APPEAL FROM THE UNITED STATES DISTRICT COURT FOR THE EASTERN DISTRICT OF PENNSYLVANIA
Before: SEITZ, Chief Judge, ALDISERT and GIBBONS, Circuit Judges
Villaneuva Compania Naviera, S.A. (Villaneuva) appeals from an order of the district court setting the market value of the ship CORINTHOS at $2.73 million and denying Villaneuva prejudgment interest. BP Oil, Inc. and Sohio Petroleum Company (BP/Sohio) appeal from an order of the district court denying BP/Sohio prejudgment interest and applying the legal rate of interest in Pennsylvania to the postjudgment interest award.
On January 31, 1975, the chemical tanker S. S. EDGAR M. QUEENY struck the crude oil tanker S. T. CORINTHOS in the Delaware River at Marcus Hook, Pennsylvania. The CORINTHOS, which was discharging a cargo of crude oil at the BP/Sohio terminal in Marcus Hook, exploded and caught fire. Twenty-six persons were killed, and the CORINTHOS was destroyed. In addition, the BP/Sohio terminal sustained extensive damage.
Soon after the collision, the owners and operators of the QUEENY, Bankers Trust Company, Monsanto Company, and Keystone Shipping Company (the QUEENY interests), filed a petition for exoneration from or limitation of liability pursuant to 46 U.S.C. § 183 et seq . (1976). Villaneuva, owner of the CORINTHOS, filed a similar petition a few months later. The district court bifurcated the proceedings, holding separate trials on the liability and damage issues. In its decision on the liability issues, the court denied the petition for limitation of liability filed by the QUEENY interests. It concluded, however, that Villaneuva was entitled to limited liability even though it negligently failed to use an inert gas system while unloading the CORINTHOS. The court found that an act of Congress preempted it from finding liability on this ground.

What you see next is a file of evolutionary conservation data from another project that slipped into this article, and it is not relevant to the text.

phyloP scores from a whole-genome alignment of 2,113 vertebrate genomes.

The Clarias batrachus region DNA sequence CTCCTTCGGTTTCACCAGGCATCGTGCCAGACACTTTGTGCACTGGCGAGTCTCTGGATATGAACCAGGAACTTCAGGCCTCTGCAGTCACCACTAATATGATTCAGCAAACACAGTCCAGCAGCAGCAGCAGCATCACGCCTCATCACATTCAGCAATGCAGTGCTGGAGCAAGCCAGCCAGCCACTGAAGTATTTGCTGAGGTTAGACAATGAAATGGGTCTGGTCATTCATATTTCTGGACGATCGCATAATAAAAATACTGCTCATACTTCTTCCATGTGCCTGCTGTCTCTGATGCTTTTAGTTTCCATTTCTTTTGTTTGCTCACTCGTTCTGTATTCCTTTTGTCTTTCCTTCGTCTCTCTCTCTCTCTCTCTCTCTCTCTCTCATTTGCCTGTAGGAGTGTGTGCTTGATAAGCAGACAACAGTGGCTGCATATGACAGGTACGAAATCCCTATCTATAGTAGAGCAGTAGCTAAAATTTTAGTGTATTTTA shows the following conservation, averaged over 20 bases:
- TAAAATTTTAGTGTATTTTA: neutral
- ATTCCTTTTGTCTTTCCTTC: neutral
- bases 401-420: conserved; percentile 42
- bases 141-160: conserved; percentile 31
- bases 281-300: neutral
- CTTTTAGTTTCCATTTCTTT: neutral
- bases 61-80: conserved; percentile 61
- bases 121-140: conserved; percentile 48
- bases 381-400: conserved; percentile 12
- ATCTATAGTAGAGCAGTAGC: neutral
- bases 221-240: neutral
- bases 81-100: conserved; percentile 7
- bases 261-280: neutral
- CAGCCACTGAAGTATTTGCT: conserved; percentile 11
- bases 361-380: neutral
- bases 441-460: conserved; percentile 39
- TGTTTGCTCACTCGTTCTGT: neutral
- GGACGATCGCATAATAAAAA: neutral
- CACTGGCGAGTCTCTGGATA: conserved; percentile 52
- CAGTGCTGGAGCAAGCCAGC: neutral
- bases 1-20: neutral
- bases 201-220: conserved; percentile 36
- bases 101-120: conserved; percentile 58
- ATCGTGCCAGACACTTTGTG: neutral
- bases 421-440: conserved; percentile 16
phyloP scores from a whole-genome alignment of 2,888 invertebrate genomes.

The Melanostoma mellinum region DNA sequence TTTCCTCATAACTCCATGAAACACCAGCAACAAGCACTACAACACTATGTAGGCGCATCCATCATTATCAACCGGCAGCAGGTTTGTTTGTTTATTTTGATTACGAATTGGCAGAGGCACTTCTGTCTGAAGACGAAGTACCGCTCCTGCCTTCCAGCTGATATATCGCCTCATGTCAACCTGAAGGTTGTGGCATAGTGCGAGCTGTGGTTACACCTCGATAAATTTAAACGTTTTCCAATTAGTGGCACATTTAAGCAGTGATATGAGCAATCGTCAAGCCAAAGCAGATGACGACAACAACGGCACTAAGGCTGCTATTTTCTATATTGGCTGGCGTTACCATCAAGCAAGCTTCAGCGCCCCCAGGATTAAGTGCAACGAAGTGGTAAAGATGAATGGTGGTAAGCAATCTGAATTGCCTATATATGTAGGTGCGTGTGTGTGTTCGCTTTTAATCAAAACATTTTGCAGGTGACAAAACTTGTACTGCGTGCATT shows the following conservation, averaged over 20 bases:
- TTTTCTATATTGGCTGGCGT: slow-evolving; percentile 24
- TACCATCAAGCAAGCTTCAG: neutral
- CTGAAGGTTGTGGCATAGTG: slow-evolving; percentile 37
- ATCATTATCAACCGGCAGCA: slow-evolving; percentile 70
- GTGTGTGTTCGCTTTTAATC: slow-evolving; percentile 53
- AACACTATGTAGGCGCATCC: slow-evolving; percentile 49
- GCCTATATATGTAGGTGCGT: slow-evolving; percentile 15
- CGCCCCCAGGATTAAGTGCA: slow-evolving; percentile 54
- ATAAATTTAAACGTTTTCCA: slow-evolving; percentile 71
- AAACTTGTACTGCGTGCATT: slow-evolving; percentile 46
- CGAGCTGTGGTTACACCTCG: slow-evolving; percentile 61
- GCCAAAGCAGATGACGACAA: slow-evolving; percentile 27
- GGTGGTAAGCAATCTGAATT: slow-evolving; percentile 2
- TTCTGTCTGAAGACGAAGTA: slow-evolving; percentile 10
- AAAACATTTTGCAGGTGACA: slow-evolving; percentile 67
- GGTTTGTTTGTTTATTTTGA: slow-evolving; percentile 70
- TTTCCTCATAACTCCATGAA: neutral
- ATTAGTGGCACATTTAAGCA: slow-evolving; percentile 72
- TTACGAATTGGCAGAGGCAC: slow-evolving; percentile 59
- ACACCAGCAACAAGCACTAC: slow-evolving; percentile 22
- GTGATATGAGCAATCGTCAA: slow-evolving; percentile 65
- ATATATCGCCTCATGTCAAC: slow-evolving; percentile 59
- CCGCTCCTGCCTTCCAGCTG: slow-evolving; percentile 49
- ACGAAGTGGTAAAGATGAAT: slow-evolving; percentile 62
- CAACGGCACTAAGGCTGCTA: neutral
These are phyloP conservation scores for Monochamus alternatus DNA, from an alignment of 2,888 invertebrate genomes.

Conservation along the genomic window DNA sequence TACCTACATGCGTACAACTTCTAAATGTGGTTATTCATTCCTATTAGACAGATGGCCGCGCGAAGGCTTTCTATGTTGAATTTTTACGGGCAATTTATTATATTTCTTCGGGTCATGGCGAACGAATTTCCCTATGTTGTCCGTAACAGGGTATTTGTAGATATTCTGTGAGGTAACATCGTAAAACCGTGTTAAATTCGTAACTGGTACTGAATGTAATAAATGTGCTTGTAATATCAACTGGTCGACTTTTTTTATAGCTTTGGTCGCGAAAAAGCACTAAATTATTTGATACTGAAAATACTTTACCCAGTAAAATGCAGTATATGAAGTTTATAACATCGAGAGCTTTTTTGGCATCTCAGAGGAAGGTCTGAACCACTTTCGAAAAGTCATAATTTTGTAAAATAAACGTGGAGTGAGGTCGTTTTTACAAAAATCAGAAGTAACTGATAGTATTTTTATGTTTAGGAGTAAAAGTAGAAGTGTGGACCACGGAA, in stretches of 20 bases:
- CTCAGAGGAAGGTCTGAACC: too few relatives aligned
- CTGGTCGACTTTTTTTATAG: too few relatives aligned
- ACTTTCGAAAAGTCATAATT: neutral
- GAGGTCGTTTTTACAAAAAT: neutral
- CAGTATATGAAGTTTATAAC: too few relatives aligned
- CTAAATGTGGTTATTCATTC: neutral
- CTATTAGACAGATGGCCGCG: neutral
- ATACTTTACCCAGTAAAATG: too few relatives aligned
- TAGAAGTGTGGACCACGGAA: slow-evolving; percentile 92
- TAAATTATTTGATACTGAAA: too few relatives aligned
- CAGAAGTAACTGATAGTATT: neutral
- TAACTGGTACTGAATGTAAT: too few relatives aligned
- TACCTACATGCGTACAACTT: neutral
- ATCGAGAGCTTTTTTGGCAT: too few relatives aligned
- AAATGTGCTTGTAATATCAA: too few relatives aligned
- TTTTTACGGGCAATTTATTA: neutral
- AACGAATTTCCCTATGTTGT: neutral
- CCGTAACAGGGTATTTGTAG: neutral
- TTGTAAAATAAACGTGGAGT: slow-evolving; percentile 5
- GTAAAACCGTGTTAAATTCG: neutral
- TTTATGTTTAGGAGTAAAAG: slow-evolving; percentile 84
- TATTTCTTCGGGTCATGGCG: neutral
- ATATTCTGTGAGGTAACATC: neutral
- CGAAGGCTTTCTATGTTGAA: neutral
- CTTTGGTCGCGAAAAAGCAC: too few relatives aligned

After the trial on the damage issues, the district court found that the market value of the CORINTHOS at the time of the collision was $2.73 million, not $7.98 million as Villaneuva contended. The court also found that Villaneuva's total damages were $3.07 million, and it entered judgment against the QUEENY interests in that amount. Pursuant to a stipulation between BP/Sohio and the QUEENY interests, the court also entered judgment in favor of BP/Sohio and against the QUEENY interests in the amount of $16.19 million. The court found, however, that neither Villaneuva nor BP/Sohio were entitled to prejudgment interest on the damages awarded to them. Finally, the court held that postjudgment interest would be at the legal rate of interest in Pennsylvania.
The parties filed separate appeals from the liability and damage orders of the district court. On May 15, 1981, a panel of this court reversed the district court's denial of the limitation of liability petition filed by the QUEENY interests. See In re Bankers Trust Co ., Nos. 80-1405/1450/1494/1495/1496/1497 (3d Cir. May 15, 1981). The panel also reversed the district court's holding that an act of Congress preempted it from finding that Villaneuva was at fault. Nevrtheless, the panel found that the district court's alternative holding that the CORINTHOS was unseaworthy was erroneous. The present appeals concern the district court's damage award. We must determine whether the district court erred in (1) finding that the market value of the CORINTHOS at the time of the collision was $2.73 million, (2) denying Villaneuva and BP/Sohio prejudgment interest, and (3) awarding postjudgment interest at the legal rate of interest in Pennsylvania.